David Gall of Moosehorn doesn’t know where his family will be living in two years, nor does he know how much he will be paid for his house, his barns or the rest of his home quarter, land already expropriated by the province.
Gall is among the Interlake farmers in the direct path of the Lake St. Martin outlet channel, a project that has been hailed as much-needed flood protection around the southern tip of Lake Manitoba, but that those losing land say has put the brakes on farm planning and gripped them with anxiety as expropriations go through with no firm word on compensation.
Gall’s own home quarter is the future site of a bridge, one of three that will cross the 23-kilometre channel between Lake Manitoba and Lake St. Martin.
“This is all of our infrastructure,” he said. “My dad’s been farming there since the early ’60s and has built everything up to the way it is now and it’s going to be taken.
“This is the most stressful thing a person can ever go through in their whole entire life, I can tell you that much,” he later added.
Why it matters: The new flood channels between Lake Manitoba, Lake St. Martin and Lake Winnipeg are important infrastructure to help avert future flood damage in the area, but producers in the path of the channel say they’ve been left looking for answers during expropriation.
For residents around Lake St. Martin, it’s a saga that has been ongoing for years. The province first pitched the two channels in 2013 — one running from Lake Manitoba to Lake St. Martin and another to replace an emergency outlet running from the north Lake St. Martin to Lake Winnipeg and accommodate larger flows. The proposal lingered in the background of provincial politics until 2015, when it got a new promise of federal and provincial funding. The issue eventually found its way into the 2016 election as part of the successful Progressive Conservative platform.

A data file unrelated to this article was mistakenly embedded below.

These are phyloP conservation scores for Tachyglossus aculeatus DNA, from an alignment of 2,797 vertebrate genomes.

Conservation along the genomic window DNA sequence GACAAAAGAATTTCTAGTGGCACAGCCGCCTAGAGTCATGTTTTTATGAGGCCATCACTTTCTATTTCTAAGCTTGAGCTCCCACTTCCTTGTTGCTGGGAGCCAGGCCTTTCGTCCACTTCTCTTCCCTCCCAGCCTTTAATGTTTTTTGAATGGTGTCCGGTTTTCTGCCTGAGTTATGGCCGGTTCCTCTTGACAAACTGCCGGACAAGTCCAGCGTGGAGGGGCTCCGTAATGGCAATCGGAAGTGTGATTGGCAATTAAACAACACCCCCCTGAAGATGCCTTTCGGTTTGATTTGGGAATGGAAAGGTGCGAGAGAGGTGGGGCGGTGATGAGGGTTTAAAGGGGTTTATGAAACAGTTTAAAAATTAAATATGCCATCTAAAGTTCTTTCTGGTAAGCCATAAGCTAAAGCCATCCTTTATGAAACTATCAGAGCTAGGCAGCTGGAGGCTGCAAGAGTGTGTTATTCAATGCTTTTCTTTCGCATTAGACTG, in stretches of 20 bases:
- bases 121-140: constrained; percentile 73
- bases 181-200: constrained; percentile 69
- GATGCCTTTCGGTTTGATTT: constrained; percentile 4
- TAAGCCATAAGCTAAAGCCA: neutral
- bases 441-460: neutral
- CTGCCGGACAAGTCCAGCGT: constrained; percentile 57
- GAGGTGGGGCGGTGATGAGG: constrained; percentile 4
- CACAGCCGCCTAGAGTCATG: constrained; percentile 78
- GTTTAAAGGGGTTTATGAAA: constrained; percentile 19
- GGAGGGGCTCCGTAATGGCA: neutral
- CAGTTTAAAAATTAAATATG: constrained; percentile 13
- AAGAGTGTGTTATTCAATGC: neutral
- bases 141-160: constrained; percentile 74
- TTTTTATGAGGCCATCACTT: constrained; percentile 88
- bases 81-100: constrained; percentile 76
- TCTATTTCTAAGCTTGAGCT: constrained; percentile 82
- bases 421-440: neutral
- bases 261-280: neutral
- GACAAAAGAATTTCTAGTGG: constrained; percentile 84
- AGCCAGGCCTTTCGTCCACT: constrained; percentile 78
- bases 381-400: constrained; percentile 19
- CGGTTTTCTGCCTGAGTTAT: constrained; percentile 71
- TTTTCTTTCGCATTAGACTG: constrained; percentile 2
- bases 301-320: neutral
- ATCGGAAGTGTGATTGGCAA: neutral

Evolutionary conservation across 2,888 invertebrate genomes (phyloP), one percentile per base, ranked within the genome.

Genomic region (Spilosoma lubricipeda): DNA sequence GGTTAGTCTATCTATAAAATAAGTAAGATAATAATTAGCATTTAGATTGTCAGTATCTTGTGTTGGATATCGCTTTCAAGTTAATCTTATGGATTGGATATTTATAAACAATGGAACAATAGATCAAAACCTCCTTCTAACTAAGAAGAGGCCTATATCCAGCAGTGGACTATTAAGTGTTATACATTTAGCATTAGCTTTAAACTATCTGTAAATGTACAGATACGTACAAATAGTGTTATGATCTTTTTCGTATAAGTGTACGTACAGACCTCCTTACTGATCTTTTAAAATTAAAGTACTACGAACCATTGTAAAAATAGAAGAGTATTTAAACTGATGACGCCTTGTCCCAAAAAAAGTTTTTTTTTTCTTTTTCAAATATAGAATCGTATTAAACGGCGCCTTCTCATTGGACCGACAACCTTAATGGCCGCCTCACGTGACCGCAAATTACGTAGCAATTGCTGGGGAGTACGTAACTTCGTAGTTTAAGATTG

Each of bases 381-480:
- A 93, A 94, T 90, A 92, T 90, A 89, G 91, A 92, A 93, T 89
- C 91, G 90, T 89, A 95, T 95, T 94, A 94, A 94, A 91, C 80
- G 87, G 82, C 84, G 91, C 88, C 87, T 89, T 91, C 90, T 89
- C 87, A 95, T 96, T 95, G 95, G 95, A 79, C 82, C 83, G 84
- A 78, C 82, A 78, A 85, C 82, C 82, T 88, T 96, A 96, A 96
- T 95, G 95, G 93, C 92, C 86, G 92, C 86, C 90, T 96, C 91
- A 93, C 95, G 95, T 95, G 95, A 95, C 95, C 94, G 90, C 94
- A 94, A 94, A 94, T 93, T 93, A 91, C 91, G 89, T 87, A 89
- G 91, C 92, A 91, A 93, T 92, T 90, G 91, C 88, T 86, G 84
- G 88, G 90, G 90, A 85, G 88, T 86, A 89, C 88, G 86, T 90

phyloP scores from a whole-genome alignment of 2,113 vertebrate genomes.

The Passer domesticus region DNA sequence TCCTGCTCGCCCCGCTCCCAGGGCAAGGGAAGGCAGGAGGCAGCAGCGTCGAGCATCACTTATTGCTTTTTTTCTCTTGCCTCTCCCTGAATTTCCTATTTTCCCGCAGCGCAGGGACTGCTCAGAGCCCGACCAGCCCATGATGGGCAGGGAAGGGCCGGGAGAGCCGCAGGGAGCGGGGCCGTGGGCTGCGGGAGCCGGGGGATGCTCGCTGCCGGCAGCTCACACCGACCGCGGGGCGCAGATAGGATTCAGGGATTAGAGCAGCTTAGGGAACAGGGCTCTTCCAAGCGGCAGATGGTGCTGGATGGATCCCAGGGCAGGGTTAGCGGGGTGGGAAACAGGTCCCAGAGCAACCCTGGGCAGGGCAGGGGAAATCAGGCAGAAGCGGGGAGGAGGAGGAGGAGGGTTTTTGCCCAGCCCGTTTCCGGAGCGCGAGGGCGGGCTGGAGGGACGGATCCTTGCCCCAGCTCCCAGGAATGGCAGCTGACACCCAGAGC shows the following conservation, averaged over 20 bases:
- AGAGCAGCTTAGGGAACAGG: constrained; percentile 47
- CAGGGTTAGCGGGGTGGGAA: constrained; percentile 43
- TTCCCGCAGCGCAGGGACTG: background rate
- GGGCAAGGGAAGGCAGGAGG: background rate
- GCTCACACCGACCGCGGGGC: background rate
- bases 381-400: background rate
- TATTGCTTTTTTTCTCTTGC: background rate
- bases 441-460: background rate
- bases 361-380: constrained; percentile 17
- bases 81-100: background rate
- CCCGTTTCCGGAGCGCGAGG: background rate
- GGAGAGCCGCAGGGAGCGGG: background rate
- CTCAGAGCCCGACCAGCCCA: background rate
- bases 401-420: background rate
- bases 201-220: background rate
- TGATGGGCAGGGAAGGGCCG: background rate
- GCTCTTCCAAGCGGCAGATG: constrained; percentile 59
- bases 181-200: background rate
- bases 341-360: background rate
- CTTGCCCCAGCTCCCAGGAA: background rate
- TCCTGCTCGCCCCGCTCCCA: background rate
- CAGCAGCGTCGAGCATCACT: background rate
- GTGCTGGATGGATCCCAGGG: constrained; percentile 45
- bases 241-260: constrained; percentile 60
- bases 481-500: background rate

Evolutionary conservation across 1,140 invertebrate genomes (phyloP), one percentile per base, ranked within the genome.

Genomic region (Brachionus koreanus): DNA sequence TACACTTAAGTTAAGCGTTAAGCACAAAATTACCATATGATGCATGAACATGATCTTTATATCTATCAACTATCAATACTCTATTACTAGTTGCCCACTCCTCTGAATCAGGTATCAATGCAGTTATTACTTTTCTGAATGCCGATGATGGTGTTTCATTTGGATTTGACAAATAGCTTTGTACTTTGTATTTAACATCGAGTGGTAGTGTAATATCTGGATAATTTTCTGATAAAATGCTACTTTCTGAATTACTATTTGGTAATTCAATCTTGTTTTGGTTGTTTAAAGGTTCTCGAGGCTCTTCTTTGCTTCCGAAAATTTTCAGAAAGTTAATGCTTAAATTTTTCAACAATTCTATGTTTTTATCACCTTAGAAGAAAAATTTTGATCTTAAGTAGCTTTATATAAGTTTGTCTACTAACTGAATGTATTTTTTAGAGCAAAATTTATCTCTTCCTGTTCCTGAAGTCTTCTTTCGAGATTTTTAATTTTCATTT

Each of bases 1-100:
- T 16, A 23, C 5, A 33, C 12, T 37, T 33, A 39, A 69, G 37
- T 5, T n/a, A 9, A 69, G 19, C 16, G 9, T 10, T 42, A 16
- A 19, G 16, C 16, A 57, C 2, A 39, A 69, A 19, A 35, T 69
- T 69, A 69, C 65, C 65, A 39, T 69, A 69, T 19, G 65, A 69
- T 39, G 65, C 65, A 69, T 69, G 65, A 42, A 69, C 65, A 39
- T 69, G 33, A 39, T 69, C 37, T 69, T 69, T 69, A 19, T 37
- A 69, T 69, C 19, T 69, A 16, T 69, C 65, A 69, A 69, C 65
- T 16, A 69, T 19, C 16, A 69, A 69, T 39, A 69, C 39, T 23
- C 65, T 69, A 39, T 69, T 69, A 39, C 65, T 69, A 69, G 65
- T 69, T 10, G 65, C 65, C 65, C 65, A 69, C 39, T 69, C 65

“Our government is committed to a respectful process in dealing with landowners, as we know that the people affected by the floods along the lake have already sacrificed so much,” Agriculture Minister Ralph Eichler said on the heels of a $540-million federal and provincial funding announcement for the project last year.
At the time, the province hoped ground might break on the channel by this fall.
For some local farmers, that promise to landowners is ringing hollow.
The province confirmed that expropriations went through April 11, prompting a 120-day window before landowners had to be provided with a compensation offer. Possession dates have yet to be determined, the province said.
Gall and his neighbours, however, are dismayed that they were not informed of what they could expect for their land before it was expropriated.
“I have never been offered a cent,” landowner Glen Metner said in the third week of June. “I still don’t have a value letter and I no longer own the land.”
Metner and his son have multiple parcels on the chopping block, as well as Crown land leases that have since been pulled.
The channel splits Metner’s home quarter off from his pasture to the east and will present a hurdle when moving cattle, he said. Any future land he buys will be to the west of the channel, due to the inconvenience, he added.
Gall also expects to lose a chunk of ranchland, on top of his home quarter. About 400 acres have been expropriated out of his 1,300 acres of deeded land.
The project’s delays have also been hard on long-term planning and succession.
“We need (the offer) to be fair,” landowner Barbara Weigelt said. “We are not young enough to start again.”
Expropriation claimed 433 acres of their land, plus 50 acres they typically rent, and rolled back years of planning, years in which she said her husband Arden purposefully bought land adjacent with his brother’s, but that the channel now cuts through. The loss of hay land will cripple their farm if they cannot replace it through compensation funds, according to the couple.